ESKGROVE GARDEN is fundamentally a dedication to the history and heritage of Hanworth House. In this peaceful and semi-private space, the successive ownerships of Hanworth House are permanently honoured by a path of engraved bluestone pavers. It leads from the stairs, around the Frangipani tree and finishes at the rear of the garden near a garden seat – a worthy place for quiet contemplation of this magnificent Home. The wonderfully restored original frontage of Hanworth House is easily admired from here.
By following the trail of ownership, an inspiring story of pioneering work, philanthropy and personal fortitude unfolds, leaving the question hanging: “Does this glorious Home, Hanworth, truly have a Heart of Her own?”
This Garden has been named ESKGROVE GARDEN to honour one of Brisbane’s oldest homes, “Eskgrove”. The sandstone house was built for former Sydney bank manager Archibald Hutchinson, who purchased the land and built the home in 1853. It is situated in the street between Lytton Road and the river, called Laidlaw Parade. Captain George Poynter Heath and his growing family rented “Eskgrove”, living there from at least May 1861 and during the construction of Hanworth. Incidentally (or coincidentally, the Vecchio family reside in the same street today).
The inscribed words in this garden are a dedication to, and tell a brief story of when, how, why and by whom Hanworth was owned
GEORGE POYNTER HEATH – family home, Cowlishaw design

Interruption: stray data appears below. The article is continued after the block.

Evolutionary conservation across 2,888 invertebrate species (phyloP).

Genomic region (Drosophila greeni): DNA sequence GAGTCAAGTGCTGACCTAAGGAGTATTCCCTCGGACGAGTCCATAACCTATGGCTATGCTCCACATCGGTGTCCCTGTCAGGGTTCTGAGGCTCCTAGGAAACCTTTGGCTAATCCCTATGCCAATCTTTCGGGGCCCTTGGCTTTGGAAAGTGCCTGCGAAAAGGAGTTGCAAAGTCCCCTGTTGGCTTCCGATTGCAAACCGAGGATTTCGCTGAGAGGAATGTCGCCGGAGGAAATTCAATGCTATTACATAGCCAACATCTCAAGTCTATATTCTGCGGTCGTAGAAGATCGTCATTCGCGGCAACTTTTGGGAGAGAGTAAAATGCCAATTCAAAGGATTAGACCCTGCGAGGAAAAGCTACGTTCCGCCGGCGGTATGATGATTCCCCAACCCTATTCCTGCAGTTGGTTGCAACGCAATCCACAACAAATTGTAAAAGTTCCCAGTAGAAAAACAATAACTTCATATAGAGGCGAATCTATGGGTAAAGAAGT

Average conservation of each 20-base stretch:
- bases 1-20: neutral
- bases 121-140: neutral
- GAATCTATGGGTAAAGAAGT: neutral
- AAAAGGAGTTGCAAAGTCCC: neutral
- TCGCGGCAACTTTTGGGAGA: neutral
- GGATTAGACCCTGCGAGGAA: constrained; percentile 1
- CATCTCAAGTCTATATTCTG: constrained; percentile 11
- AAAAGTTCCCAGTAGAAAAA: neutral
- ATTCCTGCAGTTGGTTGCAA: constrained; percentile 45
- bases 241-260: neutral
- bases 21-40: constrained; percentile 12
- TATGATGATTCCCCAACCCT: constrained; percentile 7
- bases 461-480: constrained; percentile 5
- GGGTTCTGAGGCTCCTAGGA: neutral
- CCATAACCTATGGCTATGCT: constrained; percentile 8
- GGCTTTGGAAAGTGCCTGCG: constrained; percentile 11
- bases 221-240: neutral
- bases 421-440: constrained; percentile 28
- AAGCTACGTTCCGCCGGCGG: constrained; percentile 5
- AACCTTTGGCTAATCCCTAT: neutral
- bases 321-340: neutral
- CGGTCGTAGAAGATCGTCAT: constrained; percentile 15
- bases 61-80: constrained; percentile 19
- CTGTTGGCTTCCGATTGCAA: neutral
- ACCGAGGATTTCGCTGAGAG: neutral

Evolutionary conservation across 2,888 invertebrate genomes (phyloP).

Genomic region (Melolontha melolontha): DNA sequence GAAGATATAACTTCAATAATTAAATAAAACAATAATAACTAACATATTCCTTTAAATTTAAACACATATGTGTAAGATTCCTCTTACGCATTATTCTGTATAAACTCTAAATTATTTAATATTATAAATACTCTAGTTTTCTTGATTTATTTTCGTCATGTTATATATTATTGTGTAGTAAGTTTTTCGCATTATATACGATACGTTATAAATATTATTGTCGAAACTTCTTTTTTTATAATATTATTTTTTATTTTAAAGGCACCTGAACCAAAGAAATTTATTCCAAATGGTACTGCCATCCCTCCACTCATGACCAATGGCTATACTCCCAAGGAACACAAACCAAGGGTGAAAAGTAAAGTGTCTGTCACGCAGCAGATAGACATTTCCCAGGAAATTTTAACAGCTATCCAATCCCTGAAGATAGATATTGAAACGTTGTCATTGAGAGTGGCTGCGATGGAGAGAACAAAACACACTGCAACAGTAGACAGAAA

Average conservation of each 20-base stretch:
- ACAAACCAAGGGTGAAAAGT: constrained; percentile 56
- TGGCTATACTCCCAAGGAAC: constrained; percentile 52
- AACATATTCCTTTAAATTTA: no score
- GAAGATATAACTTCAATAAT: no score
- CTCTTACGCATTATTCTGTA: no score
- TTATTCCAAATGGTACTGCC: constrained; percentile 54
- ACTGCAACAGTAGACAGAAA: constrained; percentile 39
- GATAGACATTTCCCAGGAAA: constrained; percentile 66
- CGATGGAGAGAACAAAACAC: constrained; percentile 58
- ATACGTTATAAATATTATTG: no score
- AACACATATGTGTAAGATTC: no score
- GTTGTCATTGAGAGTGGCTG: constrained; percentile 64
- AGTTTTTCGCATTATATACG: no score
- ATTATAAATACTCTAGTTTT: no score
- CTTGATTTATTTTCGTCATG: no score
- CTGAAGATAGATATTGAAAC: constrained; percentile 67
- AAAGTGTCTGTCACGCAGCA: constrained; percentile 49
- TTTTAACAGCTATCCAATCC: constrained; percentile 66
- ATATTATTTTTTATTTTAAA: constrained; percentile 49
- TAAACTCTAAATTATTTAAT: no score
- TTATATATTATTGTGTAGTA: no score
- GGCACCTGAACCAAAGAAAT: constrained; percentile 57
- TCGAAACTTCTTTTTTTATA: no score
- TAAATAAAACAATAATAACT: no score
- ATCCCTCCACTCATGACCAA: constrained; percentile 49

MARY M WEINHOLT – ‘The Hospice’ for impoverished Gentlewomen; dedicated to Anne Powell
TOS – gifted the house from Mary and ran it according to Mary’s wishes
ANGLICAN CHURCH – purchased the property but continued to run according to Mary’s wishes
MARISA VECCHIO – purchased to run as accommodation for women; dedicated to Romana Preston
BLANK PLACE – Marisa’s vision is to one day gift Hanworth House back to the community of Brisbane and a blank space has been left free for this dedication.
During the initial clean-up of the property and before renovations began full swing, the old birdbath now positioned in ESKGROVE GARDEN was discovered lying underneath the house by the workmen. The discovery of the memorial inscriptions in the masonry prompted the engagement of Brisbane’s premier historians and researchers to discover the history and relevance of this structure to Hanworth House.
Slowly over the subsequent months, the Birdbath’s former existence was uncovered. The first concrete evidence was found in a 1930’s photograph of ‘The Hospice’, where it can be seen under the frangipani tree.
An article in The Brisbane Courier on Monday 24 October 1927 (page 21) describes a fete held at ‘The Hospice’ “in aid of the National Equine Defence League, and the Belgium Society for the Prevention of Cruelty.”. (Mary Wienholt was a founder of Brisbane’s RSPCA at Yeronga):
“A drinking fountain for birds, inscribed with “Their songs shall rise to Thee,” is a memorial recently erected in the grounds, and it was inspected and admired by all.” Brisbane Courier Monday 24 October 1927 page 21
According to local historians and researchers, there was nothing to indicate that the Birdbath was brand new at the time of donation and could be much older than 1927 vintage. It could have been donated by the family of any of the ladies who died at ‘The Hospice’. In checking some of the deaths of residents before 1927, it seems that not all of the ladies were ‘impecunious’ (ie poor, impoverished), but some just ill or dying. It is known ‘The Hospice’ was hit hard by the 1919 influenza epidemic with deaths of at least three residents. The funeral notice run by The Brisbane Courier on Saturday 9 July 1927 (page 16) of a resident could indicate one of the families who may have donated the Birdbath, in memorandum of their loved one:
Kelly -The Funeral of the late Mrs Jane Kelly, Mother of Mr C J Kelly Ascot will move from the Hospice Lytton road, East Bris-bane This (Saturday) Afternoon at 3 o’clock, to the Bulimba Cemetery. CANNON & CRIPPS